“Modern Family“, Halloween (Season 2, Episode 6)
Neighborhood haunted houses are a Halloween trope for a reason — they make for great TV. In season two, “Modern Family” did a great twist on this theme when Claire (Julie Bowen) and Phil’s (Ty Burrell) haunted house is too scary for the neighborhood trick-or-treaters. There’s also a funny subplot that involves Haley (Sarah Hyland) putting on increasingly skimpier Halloween costumes, including Sexy Mother Theresa. Yes, really. It is a very funny, sly commentary about the outrageous things people will dress up as for Halloween.
Bonus points for the fact that “Modern Family” managed to pull off a great Halloween episode in almost every season.
“Pretty Little Liars“, The First Secret (Season 2, Episode 13)
From season two to season four, “Pretty Little Liars” began airing a Halloween special during their regular fall hiatus as a fun way to tide fans over while they waited for the show to return. “The First Secret,” from season two, is definitely the best installment of these because it gives viewers great insight into Alison (Sasha Pieterse) and her minions prior to the start of the series. Also worth checking out: “This Is a Dark Ride” from season three and “Grave New World” in season four.
“Roseanne“, Boo (Season 2, Episode 7)
We’re going to give it up here — “Roseanne” is the best TV show for Halloween episodes, bar none. The show kicked things off in season two with “Boo,” where Roseanne (Roseanne Barr) and Dan (John Goodman) pull increasingly scary pranks to try to outdo one another, and the family puts on a haunted house for the trick-or-treaters. “Roseanne” kept right on going for the next seven years of the best tricks and treats on TV, a running theme being that nobody could pull one over on the title character.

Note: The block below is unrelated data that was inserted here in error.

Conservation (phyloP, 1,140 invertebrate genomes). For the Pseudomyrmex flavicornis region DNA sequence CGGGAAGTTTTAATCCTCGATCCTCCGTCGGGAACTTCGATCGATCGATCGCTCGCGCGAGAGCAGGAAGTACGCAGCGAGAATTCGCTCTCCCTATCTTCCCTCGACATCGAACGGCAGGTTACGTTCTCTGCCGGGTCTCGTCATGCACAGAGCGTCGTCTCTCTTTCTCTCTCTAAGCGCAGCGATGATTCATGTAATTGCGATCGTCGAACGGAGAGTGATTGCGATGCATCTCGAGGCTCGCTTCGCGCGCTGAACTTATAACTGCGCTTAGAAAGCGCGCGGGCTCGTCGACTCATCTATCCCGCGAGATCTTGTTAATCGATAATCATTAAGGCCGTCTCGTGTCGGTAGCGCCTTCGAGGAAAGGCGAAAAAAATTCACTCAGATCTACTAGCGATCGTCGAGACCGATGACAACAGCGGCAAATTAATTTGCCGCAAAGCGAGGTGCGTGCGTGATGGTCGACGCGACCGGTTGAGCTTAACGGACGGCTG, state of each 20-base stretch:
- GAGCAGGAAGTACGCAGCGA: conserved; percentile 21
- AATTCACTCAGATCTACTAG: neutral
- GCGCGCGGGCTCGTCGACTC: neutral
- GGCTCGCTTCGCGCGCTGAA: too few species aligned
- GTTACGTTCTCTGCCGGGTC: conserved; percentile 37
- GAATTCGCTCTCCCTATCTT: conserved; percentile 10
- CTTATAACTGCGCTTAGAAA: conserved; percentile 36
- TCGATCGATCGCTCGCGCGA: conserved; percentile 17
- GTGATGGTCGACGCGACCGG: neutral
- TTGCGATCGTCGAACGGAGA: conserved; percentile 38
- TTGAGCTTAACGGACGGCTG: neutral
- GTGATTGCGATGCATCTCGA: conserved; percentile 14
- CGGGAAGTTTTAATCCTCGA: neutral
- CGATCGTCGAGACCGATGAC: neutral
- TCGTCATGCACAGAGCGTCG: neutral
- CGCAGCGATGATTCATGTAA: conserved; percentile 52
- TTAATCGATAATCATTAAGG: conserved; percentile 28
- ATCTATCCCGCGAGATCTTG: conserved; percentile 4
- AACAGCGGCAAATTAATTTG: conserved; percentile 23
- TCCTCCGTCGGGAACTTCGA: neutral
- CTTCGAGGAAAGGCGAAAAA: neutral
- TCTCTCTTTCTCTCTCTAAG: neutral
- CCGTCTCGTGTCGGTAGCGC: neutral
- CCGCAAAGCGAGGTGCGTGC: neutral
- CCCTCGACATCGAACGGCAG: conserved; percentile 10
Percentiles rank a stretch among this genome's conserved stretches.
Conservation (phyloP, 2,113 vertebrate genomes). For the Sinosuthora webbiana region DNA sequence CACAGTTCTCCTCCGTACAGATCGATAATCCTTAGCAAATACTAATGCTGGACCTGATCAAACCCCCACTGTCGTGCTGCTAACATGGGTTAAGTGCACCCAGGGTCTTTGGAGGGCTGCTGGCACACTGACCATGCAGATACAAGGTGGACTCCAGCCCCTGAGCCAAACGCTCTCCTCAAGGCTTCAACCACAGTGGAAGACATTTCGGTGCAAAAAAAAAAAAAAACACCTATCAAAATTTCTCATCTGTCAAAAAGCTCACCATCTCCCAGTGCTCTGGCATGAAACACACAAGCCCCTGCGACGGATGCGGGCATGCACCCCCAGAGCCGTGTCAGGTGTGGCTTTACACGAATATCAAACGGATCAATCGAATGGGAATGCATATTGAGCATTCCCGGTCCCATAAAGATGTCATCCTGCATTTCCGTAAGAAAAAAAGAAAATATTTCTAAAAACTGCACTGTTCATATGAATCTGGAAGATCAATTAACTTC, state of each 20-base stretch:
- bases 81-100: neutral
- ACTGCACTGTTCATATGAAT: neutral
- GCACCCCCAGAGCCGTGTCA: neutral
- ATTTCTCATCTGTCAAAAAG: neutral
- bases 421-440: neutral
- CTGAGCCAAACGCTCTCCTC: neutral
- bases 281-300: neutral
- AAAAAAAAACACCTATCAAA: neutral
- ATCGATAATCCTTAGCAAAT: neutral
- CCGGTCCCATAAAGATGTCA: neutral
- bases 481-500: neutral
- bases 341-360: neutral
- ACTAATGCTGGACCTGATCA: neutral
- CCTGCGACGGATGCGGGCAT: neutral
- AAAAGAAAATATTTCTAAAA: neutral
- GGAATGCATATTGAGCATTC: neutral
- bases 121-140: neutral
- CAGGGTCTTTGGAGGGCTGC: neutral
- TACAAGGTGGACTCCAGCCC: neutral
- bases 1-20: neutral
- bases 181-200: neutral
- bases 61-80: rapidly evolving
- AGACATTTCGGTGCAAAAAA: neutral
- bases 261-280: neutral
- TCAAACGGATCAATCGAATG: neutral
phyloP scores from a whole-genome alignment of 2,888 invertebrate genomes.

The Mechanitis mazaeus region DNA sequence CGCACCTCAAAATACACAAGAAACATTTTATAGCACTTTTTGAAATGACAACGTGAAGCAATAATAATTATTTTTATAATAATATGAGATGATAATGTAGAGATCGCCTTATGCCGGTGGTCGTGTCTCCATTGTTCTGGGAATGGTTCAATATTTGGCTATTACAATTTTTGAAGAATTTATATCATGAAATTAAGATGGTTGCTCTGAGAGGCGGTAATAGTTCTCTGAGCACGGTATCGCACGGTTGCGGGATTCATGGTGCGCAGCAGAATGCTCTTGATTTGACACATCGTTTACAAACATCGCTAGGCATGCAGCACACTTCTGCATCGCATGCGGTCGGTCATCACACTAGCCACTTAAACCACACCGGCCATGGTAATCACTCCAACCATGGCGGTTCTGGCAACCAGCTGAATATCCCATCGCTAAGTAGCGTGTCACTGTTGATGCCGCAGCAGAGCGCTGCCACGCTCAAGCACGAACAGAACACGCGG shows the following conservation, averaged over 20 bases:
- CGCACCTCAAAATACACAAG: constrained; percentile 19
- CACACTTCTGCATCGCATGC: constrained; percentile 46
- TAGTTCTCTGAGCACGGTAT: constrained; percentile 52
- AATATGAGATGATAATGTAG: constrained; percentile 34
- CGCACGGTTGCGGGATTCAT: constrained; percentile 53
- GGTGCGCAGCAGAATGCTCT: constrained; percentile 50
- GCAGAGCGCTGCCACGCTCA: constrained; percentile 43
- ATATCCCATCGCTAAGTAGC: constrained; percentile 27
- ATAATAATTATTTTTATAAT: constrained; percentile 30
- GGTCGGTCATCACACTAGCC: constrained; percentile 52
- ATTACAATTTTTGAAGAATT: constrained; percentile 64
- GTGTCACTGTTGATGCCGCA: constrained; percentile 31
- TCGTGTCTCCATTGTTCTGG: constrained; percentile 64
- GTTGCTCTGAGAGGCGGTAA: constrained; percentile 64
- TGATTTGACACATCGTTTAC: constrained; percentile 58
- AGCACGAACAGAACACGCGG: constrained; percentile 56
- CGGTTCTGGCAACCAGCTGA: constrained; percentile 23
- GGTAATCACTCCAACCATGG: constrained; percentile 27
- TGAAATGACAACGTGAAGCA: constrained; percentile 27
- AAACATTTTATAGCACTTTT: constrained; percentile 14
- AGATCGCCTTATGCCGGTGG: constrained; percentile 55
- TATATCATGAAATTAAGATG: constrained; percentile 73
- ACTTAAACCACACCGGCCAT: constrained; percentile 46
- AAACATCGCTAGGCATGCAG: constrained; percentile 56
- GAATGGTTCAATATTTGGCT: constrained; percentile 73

Bonus points for the recent “Roseanne” re-boot “The Conners” keeping the tradition alive with annual Halloween episodes as well.
“The Simpsons“, Treehouse of Horror V (Season 6, Episode 6)
“The Simpsons” Treehouse of Horror episodes are right up there with an annual Halloween tradition that rivals the best offerings on TV. The fifth one, which aired back in 1994, still stands the test of time with residents of Springfield doing send-ups of “The Shining,” a scary version of “It’s a Wonderful Life” meets “Back to the Future,” and a grisly take on “Soylent Green.”
“South Park“, Hell on Earth 2006 (Season 10, Episode 11)
“South Park” is another comedy that has taken full advantage of Halloween over the years with a great Halloween episode nearly every season. The best has to be the season 10 episode “Hell on Earth 2006,” which skewers MTV‘s “My Super Sweet Sixteen” by having recurring character Satan (Trey Parker) desperately trying to plan the best Halloween party.
Other notable entries include “A Nightmare on Facetime,” “Sons A Witches,” “Pinkeye,” and “Korn’s Groovy Pirate Ghost Mystery,” which is an incredible homage to “Scooby-Doo.”